This paper compares projected colorectal cancer (CRC) screening benefits for Black and White populations in the context of secular changes in CRC risk, shifts in CRC location, and Black?White disparities in CRC-specific and overall survival.
We propose equity weighting, a new measurement framework to advance equity on multiple fronts that addresses the shortcomings of existing approaches and explicitly calibrates incentives to align with equity goals.
Substantial race-based disparities exist in federal criminal sentencing. We analyze 380,000 recent (2006–2019) sentences in the JUSTFAIR database and show that these disparities are large and vary considerably across judges.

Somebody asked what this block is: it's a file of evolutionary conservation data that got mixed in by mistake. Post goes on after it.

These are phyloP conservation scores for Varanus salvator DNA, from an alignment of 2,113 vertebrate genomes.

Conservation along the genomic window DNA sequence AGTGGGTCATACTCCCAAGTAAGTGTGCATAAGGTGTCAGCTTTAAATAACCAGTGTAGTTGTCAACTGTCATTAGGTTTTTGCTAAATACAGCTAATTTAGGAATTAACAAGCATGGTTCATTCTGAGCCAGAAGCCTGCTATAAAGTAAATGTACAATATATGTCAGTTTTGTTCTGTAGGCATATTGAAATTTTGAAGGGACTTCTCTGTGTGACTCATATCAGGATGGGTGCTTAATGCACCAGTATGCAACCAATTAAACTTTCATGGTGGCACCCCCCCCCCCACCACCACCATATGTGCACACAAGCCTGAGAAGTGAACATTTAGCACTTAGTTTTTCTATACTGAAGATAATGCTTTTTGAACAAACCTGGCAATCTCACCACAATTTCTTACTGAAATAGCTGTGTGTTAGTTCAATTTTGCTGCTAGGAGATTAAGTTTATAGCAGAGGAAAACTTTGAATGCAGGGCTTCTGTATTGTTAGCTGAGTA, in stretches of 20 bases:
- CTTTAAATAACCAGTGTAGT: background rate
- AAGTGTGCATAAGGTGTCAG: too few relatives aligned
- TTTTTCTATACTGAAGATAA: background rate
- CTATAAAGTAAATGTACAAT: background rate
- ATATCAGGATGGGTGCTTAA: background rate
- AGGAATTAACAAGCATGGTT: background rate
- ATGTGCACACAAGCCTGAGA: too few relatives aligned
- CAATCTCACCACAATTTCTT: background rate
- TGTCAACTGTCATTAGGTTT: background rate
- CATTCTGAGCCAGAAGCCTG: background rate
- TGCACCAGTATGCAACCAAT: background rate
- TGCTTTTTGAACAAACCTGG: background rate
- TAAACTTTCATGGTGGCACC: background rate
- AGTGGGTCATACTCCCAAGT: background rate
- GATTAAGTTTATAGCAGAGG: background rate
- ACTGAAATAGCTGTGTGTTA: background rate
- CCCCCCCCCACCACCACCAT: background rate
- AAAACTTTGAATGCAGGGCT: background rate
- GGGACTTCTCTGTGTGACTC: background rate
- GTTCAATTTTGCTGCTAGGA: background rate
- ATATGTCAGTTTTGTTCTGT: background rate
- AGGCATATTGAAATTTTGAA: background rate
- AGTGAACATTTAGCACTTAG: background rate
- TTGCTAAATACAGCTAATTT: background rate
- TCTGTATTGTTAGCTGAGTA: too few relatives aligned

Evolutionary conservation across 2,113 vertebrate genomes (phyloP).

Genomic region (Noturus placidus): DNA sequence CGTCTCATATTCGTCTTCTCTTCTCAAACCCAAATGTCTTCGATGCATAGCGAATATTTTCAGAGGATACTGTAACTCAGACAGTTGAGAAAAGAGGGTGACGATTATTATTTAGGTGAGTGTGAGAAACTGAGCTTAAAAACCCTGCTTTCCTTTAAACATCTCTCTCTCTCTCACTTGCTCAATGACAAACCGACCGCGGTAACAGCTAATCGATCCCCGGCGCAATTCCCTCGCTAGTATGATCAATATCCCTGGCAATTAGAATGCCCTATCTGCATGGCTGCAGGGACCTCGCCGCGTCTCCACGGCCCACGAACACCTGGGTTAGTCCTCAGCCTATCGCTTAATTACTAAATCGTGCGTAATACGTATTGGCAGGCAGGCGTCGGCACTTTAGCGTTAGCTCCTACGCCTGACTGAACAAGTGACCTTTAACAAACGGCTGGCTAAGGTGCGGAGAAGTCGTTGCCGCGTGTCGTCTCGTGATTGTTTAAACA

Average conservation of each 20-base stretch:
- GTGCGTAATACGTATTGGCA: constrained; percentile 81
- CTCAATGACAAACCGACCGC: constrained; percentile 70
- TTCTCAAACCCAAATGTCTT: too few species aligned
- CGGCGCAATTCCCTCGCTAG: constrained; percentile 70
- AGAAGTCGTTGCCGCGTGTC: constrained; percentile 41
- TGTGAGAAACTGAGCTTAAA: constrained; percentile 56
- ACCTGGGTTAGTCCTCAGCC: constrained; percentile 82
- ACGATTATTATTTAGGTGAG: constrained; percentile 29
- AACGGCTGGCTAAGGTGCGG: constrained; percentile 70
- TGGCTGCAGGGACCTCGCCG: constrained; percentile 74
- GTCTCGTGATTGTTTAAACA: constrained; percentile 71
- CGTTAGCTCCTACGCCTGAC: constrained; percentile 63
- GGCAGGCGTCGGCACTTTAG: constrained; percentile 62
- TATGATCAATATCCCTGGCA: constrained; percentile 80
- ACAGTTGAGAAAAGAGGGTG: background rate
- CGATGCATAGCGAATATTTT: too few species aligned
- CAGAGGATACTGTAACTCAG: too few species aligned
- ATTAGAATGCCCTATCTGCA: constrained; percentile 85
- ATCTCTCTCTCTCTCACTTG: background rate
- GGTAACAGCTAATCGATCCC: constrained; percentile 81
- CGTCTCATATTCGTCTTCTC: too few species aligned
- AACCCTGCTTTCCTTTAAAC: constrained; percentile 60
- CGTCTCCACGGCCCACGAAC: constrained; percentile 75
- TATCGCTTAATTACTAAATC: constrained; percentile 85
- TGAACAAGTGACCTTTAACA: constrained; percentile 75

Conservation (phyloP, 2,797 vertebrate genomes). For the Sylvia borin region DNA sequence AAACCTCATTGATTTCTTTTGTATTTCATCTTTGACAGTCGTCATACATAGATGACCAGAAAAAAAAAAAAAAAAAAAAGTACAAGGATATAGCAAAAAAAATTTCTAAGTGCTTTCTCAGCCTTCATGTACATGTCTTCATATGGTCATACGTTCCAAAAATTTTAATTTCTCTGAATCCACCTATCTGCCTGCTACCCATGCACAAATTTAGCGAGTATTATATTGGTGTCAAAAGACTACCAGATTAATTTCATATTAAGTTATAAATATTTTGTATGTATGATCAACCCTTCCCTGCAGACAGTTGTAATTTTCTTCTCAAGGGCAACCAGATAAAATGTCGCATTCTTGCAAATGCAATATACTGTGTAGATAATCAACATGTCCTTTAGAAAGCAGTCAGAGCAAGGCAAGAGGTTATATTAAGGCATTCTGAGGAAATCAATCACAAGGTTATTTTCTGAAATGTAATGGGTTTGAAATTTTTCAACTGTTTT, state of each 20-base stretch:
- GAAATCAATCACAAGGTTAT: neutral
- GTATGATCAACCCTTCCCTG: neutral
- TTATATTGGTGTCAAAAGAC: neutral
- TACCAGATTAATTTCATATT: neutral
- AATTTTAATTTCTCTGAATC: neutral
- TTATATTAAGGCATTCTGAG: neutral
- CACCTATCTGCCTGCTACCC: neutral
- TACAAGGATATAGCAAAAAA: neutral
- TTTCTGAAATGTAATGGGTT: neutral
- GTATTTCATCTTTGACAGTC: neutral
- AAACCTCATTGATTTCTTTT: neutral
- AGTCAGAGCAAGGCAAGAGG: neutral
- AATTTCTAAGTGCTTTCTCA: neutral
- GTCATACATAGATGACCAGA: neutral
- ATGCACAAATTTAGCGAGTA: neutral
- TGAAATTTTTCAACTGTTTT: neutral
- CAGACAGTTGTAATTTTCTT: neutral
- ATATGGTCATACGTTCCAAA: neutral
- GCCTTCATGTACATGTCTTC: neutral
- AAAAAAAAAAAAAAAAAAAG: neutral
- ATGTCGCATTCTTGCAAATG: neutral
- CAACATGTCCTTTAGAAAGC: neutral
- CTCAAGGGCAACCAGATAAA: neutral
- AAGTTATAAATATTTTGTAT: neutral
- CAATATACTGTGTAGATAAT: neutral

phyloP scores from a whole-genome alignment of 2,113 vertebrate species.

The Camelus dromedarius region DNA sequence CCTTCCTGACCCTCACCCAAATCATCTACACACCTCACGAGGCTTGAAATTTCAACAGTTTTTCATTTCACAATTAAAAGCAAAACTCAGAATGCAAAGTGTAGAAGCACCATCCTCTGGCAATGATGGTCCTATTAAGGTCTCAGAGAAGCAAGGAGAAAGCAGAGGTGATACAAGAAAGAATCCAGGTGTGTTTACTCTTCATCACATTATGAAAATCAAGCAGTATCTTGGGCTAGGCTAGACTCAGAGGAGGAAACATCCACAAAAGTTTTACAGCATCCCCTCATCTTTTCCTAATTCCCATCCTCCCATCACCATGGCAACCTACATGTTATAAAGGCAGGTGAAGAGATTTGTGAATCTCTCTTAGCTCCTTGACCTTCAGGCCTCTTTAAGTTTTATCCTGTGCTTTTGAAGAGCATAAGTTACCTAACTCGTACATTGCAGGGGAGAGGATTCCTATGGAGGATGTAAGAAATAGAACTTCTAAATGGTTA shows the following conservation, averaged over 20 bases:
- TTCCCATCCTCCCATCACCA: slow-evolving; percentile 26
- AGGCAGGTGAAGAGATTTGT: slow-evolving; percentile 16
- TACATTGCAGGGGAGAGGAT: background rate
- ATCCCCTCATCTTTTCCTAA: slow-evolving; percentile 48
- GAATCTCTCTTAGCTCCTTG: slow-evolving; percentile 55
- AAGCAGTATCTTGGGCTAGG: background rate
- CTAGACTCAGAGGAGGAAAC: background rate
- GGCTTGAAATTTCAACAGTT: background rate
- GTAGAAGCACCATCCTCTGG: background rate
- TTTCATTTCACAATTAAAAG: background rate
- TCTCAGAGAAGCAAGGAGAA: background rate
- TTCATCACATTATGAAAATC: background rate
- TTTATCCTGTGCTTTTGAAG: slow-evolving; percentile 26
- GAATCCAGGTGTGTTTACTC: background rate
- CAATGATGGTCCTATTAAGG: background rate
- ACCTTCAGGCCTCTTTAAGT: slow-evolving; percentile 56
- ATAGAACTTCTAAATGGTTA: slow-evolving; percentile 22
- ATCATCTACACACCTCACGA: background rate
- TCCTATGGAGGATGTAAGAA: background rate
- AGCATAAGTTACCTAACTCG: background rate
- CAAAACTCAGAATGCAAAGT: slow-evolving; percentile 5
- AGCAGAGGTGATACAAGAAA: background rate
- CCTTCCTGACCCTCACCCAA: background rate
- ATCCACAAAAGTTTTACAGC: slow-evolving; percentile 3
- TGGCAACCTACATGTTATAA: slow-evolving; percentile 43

Higher rates of colorectal cancer incidence among black patients are primarily driven by lower rates of colorectal cancer screening. Our findings highlight the need to increase black patients' access to quality screening to reduce colorectal cancer incidence and mortality.
Economic racial inequality in America cannot be solved through unemployment insurance, but it certainly shouldn't be exacerbated by it. And yet, Black workers are less financially supported during unemployment, simply by virtue of where they live.
Black and Hispanic patients are more likely to receive care from poorer-quality hospices. And their family caregivers are less likely to receive the right amount of emotional and religious support in hospice care. However, caregivers of black and Hispanic patients report similar or better experiences than caregivers of white patients within a given hospice.